HCMC Dining Guide

Wednesday, August 28, 2013

Children of Kalaw

As promised in my previous post, here is a collection of shots of the children we ran into on our first trek. Most of them provided a stark contrast to many of the kids we had seen in Ha Giang, where vacant stares greeted us just as often as smiles. The kids here were a riot, constantly laughing, shouting 'mingalaba' (the beautiful Burmese greeting) and even blowing the occasional kiss. They had no qualms being in front of a lens, which is great because I'm generally a bit squeamish about sticking my camera in people's faces. Their happiness was infectious. As our guide, July, explained later that day, even though the people of this area may not own much by monetary standards, they are happy because they have everything they really need: land, family, a climate that lets them grow whatever they could possibly want to eat, etc.

This guy must have recently hit his head on something.

A little farther on we ran into the two troublemakers shown in the next picture, who were the nearest thing I've ever seen to real-life versions of minions, the bumbling yellow creatures from Despicable Me. (For those of you who haven't seen the movie, here.) They were wantonly destructive - hurling rocks into a monastery as July showed us around the inside; clumsy - the kid on the left almost faceplanted into that wall; and playfully violent - my legs were repeatedly punched, and they tried to steal my shoes. They saved the best for when we left: they turned their backs to us, pretended to pull their pants down, and stuck their butts out while shouting "tata!" and then making a loud fart sound. I was dying from laughter.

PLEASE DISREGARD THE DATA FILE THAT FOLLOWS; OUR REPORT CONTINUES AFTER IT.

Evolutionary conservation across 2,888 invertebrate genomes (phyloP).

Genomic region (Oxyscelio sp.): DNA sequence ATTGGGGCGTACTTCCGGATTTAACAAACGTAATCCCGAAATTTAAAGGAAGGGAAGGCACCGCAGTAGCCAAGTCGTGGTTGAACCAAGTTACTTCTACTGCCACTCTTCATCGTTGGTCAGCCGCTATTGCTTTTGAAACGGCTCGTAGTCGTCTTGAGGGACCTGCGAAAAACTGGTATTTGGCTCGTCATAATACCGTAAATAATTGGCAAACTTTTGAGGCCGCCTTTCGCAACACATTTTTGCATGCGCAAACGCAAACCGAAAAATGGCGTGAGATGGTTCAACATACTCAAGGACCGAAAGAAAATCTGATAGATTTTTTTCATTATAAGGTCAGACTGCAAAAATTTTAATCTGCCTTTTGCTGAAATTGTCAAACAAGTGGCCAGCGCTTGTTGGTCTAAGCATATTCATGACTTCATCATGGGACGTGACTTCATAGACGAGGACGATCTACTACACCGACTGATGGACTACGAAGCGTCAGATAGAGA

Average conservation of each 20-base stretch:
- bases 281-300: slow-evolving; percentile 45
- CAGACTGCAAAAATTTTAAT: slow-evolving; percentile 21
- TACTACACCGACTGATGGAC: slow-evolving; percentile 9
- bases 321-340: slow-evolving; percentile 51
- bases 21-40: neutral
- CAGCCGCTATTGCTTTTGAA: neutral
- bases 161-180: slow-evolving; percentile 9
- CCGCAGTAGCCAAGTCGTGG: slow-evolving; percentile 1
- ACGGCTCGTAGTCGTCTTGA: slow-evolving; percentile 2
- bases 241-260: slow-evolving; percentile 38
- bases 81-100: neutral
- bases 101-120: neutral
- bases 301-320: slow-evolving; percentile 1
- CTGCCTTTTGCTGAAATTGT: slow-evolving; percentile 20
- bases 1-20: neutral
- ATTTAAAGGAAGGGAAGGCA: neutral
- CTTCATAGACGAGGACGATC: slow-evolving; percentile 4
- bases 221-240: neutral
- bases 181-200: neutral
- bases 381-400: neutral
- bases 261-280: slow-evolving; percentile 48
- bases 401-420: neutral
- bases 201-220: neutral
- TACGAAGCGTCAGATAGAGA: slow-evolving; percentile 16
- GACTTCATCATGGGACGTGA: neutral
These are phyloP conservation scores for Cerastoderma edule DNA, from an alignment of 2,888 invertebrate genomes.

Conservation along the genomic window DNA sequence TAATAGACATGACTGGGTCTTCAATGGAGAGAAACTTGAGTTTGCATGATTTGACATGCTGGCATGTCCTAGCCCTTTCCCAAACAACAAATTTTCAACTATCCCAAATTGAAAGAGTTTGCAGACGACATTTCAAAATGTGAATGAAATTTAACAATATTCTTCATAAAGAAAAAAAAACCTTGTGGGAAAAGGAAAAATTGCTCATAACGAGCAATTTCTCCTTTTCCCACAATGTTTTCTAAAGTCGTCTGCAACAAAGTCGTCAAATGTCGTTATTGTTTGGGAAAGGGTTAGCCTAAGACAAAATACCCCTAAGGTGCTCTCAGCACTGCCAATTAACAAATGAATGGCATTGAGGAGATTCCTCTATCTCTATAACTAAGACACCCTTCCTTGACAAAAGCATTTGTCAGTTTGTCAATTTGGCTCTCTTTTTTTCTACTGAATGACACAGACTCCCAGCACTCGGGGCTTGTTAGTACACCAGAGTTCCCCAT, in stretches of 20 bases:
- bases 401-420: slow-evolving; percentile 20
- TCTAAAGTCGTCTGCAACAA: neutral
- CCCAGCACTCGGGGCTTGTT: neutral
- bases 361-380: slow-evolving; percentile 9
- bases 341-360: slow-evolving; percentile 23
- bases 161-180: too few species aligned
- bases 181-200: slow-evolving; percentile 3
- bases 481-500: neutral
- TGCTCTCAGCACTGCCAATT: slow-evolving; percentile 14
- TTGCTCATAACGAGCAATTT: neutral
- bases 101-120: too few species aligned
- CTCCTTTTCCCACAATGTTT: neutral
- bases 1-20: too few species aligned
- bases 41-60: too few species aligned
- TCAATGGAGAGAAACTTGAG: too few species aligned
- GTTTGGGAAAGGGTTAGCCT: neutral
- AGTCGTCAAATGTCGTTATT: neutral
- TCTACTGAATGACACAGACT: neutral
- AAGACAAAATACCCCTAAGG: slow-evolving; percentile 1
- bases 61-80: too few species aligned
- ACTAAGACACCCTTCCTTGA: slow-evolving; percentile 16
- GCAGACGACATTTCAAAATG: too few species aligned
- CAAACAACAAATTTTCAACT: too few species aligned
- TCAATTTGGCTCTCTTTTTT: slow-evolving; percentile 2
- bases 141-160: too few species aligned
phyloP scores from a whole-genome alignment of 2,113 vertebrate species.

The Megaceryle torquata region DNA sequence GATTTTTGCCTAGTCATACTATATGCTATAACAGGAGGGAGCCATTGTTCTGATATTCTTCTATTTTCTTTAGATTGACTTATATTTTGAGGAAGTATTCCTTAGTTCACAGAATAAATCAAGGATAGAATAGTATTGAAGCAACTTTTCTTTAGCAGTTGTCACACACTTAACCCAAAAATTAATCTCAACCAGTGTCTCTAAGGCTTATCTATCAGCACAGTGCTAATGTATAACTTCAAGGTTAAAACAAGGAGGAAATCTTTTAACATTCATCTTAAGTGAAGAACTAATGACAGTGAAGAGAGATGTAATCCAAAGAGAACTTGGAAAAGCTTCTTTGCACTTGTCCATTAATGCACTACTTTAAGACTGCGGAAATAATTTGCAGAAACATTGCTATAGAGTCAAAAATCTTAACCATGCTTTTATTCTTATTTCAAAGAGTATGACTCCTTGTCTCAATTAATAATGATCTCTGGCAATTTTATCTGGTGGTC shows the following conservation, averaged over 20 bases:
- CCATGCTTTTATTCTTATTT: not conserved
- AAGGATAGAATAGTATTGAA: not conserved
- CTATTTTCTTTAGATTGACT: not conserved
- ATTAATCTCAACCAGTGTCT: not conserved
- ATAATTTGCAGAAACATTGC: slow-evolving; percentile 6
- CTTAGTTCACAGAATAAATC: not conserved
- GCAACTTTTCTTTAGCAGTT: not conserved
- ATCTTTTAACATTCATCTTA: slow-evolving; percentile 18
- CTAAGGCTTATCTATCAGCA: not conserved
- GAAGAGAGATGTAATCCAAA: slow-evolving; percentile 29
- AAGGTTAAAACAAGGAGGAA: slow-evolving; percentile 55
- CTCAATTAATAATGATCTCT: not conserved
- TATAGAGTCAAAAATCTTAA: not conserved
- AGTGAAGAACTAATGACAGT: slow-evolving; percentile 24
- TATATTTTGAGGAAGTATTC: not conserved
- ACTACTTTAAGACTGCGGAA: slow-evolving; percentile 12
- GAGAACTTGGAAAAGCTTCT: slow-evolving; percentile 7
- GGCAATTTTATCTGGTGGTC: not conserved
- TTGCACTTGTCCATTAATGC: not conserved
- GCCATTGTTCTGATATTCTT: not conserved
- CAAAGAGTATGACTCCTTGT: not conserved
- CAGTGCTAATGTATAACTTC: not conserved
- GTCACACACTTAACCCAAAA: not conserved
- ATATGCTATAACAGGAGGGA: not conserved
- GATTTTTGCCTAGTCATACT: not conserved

The kids below were in the middle of a break from school. I was happy to see that boys and girls are pretty much the same no matter where you are in the world: the boys were rolling around in a pile of dirt, killing bees with their shoes, while the spotlessly clean girls looked on with disdain from the windows of their school. This group of boys also said goodbye by shouting 'tata!' and making fart sounds. Utterly hilarious.

This kid has seen some shit in his days. He was the only one we couldn't get to smile.
Here you can see the distinctive thanaka, the trademark cosmetic paste that most females in Myanmar apply to their faces. Thanaka provides a cooling sensation and also helps protect the skin from sunburn. It is also thought to promote smooth skin. It is arguably the most noticeable trait of the Burmese people, and every individual seems to have their own preferred design. It is made from tree bark and applied on a daily basis.

Finally, we come to a different school. The principal invited us in, and this gave us a direct look at how poor Myanmar's education system is. In this one small building three separate classes were being held: one for middle school kids, one for grade school, and the last for kindergarten. The three sections were separated by blackboards, and with each group shouting out different memorized grammar to their respective teacher we couldn't figure out how anybody was learning anything. It seemed that some English was being taught, but the phrases written on the boards by the teachers were full of glaring grammatical mistakes. Classrooms at Vietnamese public schools are horribly overcrowded, but at least everybody in the room is in the same grade.

Next up: another trek!

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